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Alegre v. United States

United States District Court, S.D. California

May 18, 2017

CINDY ALEGRE, et al., Plaintiffs,
v.
UNITED STATES OF AMERICA; DEPARTMENT OF INTERIOR; BUREAU OF INDIAN AFFAIRS; RYAN ZINKE, Secretary of the Department of Interior, United States of America; MICHAEL BLACK, Acting Assistant Secretary of the Department of Interior - Indian Affairs, United States of America; WELDON LOUDERMILK, Director Bureau of Indian Affairs; AMY DUTSCHKE, Pacific Regional Director, Department of Interior - Indian Affairs, United States of America; JAVIN MOORE, Superintendent of the Department of Interior Indian Affairs, Southern California Agency; DOES 1 through 200, inclusive, Defendants.

          ORDER GRANING PLAINTIFFS' MOTION FOR TEMPORARY RESTRAINING ORDER (Doc. No. 6)

          Hon. Anthony J. Battaglia United States District Judge

         Plaintiffs, collectively referred to as the Martinez Descendants, seek declaratory relief that their ancestors are full blood San Pasqual Indians and that all Plaintiffs have no less than 1/8 San Pasqual blood, thereby satisfying the Band's enrollment criteria.[1]Currently before the Court is Plaintiffs' ex parte request for temporary restraining order. (Doc. No. 6.) Plaintiffs assert they gave notice to Defendants of their intent to file the instant request. (Doc. No. 6-2 ¶¶ 3-4.) Having considered Plaintiffs' arguments, and for the reasons set forth below, the Court GRANTS the request for temporary restraining order and SCHEDULES a telephonic status conference for Monday, May 22, 2017, at 3:00 p.m. to set a briefing schedule and hearing on a motion for preliminary injunction.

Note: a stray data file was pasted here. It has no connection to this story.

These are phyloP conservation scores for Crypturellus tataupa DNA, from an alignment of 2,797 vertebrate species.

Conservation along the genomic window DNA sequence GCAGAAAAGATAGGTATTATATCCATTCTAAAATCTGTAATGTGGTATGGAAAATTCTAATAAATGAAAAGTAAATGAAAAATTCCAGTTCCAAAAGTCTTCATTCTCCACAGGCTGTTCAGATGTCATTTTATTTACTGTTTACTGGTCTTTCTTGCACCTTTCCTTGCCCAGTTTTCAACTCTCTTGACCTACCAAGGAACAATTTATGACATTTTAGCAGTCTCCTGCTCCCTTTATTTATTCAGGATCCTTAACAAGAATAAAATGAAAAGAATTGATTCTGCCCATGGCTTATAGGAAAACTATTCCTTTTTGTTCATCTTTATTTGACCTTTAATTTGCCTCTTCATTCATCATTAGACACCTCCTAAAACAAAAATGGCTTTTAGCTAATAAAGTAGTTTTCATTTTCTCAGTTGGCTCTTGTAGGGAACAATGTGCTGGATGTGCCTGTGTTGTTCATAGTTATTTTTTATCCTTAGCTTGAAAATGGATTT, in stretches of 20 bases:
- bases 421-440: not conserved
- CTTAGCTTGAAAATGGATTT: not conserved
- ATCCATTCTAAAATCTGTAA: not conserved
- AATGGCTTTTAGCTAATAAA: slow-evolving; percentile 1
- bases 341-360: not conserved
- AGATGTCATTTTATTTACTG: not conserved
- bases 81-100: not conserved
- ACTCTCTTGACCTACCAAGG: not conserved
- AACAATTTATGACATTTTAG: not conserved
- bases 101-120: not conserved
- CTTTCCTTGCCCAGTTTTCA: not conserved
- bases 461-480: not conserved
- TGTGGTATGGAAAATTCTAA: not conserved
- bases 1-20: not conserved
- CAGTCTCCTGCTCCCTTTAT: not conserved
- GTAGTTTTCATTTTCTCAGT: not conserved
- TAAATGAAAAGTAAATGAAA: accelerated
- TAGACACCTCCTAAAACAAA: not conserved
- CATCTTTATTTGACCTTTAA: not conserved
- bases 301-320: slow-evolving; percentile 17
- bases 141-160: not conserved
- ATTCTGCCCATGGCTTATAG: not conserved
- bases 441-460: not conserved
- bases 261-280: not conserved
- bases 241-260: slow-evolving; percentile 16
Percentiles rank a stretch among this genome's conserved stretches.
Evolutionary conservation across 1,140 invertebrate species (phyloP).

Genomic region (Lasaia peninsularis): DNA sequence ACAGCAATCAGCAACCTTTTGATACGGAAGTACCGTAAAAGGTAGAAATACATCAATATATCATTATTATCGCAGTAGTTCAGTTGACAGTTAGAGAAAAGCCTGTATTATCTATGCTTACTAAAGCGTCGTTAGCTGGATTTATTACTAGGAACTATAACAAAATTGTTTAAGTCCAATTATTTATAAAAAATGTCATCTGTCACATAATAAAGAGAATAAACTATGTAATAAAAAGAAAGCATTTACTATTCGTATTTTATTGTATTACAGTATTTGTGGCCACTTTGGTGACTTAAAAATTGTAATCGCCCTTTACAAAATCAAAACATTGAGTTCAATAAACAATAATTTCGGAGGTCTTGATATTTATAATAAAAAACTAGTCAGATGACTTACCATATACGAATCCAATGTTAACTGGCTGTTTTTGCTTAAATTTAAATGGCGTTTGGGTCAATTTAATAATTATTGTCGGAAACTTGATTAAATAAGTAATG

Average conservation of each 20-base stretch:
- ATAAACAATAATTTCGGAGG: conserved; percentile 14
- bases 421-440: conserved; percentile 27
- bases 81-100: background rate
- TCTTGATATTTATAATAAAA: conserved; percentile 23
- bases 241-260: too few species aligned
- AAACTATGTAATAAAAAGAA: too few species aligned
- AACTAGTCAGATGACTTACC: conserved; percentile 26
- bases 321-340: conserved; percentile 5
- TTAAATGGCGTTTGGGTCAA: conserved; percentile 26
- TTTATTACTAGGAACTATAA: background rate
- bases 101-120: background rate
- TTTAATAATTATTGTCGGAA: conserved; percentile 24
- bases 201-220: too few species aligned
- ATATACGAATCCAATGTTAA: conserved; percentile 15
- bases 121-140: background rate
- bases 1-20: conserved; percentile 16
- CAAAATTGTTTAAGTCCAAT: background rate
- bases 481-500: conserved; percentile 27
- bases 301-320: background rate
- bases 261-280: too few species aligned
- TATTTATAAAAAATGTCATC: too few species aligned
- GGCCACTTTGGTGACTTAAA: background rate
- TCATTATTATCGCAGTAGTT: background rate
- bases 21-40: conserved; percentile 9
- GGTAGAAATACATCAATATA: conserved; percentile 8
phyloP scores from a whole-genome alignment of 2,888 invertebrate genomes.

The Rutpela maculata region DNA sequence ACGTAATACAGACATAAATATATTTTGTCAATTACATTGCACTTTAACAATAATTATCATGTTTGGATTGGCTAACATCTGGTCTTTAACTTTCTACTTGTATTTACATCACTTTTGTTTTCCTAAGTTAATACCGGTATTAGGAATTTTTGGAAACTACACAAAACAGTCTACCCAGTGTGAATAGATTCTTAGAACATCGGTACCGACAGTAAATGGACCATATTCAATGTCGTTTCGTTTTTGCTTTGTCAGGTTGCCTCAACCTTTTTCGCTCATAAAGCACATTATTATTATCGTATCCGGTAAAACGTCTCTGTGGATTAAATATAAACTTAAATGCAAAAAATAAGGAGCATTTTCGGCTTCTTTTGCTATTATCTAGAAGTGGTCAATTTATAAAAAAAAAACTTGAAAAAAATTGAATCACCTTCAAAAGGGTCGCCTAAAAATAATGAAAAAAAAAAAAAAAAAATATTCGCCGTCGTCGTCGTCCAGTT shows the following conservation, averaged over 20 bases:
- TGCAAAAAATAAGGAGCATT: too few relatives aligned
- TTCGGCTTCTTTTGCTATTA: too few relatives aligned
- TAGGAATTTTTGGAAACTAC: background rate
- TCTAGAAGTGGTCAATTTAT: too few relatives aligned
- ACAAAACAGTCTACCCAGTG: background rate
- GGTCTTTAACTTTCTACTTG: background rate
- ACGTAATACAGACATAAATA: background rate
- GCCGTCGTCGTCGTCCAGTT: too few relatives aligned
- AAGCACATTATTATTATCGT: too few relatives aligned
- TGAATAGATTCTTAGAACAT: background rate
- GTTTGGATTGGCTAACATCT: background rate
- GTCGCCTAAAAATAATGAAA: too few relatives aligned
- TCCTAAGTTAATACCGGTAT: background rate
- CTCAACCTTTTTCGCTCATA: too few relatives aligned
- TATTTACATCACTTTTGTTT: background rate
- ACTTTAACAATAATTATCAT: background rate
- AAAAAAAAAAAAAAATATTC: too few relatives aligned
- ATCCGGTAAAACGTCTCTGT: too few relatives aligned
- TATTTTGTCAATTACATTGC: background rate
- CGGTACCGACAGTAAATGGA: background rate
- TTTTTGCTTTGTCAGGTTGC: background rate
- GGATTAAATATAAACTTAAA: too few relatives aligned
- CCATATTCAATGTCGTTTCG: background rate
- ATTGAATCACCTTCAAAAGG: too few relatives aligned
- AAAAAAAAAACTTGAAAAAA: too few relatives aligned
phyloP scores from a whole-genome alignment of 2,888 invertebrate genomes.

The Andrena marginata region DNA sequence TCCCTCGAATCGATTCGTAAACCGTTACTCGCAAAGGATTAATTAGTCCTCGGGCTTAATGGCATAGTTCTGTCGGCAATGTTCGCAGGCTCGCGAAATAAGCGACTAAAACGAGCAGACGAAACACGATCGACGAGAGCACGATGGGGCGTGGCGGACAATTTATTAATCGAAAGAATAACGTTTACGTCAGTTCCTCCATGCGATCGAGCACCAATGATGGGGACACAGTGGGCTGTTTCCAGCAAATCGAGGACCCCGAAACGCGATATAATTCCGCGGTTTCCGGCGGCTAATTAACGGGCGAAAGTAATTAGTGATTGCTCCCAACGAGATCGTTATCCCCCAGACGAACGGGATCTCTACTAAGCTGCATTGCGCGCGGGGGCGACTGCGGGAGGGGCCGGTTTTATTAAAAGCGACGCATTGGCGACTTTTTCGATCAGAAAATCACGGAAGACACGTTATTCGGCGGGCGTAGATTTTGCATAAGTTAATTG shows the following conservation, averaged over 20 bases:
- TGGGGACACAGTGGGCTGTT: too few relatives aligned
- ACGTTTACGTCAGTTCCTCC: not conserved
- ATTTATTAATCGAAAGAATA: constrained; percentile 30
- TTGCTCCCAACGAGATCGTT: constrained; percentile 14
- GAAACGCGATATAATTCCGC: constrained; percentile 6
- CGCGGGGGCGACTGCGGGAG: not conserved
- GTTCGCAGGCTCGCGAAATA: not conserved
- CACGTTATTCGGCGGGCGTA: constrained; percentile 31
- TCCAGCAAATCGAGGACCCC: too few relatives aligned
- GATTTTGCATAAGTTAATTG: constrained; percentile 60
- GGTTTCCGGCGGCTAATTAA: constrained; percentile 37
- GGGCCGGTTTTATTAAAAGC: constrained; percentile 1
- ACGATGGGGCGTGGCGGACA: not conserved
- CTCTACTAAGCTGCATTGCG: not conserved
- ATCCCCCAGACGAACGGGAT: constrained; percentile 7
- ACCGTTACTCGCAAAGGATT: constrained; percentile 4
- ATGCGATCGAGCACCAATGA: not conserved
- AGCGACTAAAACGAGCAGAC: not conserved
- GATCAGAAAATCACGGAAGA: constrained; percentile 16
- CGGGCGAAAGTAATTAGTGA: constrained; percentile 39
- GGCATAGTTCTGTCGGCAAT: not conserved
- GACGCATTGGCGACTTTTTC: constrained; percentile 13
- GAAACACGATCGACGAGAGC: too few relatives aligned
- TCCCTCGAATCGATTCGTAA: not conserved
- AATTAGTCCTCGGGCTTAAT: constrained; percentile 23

Background

         This lawsuit centers on a century-old dispute over tribal identity. Plaintiffs' grievances are two pronged. One issue concerns Plaintiffs' ancestry and Defendants' conduct. The other concerns the ancestry of other members of the Band.

         I. Historical Background and the Trask Descendants

         Plaintiffs' dispute dates back to the late 1800s and early 1900s. After the Band was driven from its aboriginal land, the United States government designated land in another township for the Band. (Doc. No. 1 at 17.)[2] Though the land was filled with rocks and had little or no water, it was still valuable, and squatters remained problematic. (Id. at 17-18.) To deal with this issue, Amos Frank, then Indian Superintendent of the Mesa Grande Tribe, hired a man named Frank Trask as a “police private and judge” to preserve the San Pasqual reserve. (Id.; Doc. No. 1-2 at 24-25.) Frank Trask was the son of Rosewell Trask, a white man, and Mattiana Martha Warner Trask, a Mexican woman. (Doc. No. 1 at 17.) Frank Trask married Lenora LaChappa, a Mesa Grande Indian woman. (Id.) Accordingly, while Trask descendants have some Indian blood, Plaintiffs allege they have no San Pasqual Indian blood.[3]

         Amos Frank relocated Frank Trask and his family onto the San Pasqual reserve in 1910. (Id. at 18; see Doc. No. 1-15.) Though Frank Trask's employment ended within a year, the Trask family remained on the land as squatters for the next 40 years and prevented the Band from coming onto the reservation. (Doc. No. 1 at 18-19; Doc. No. 1-2 at 25.)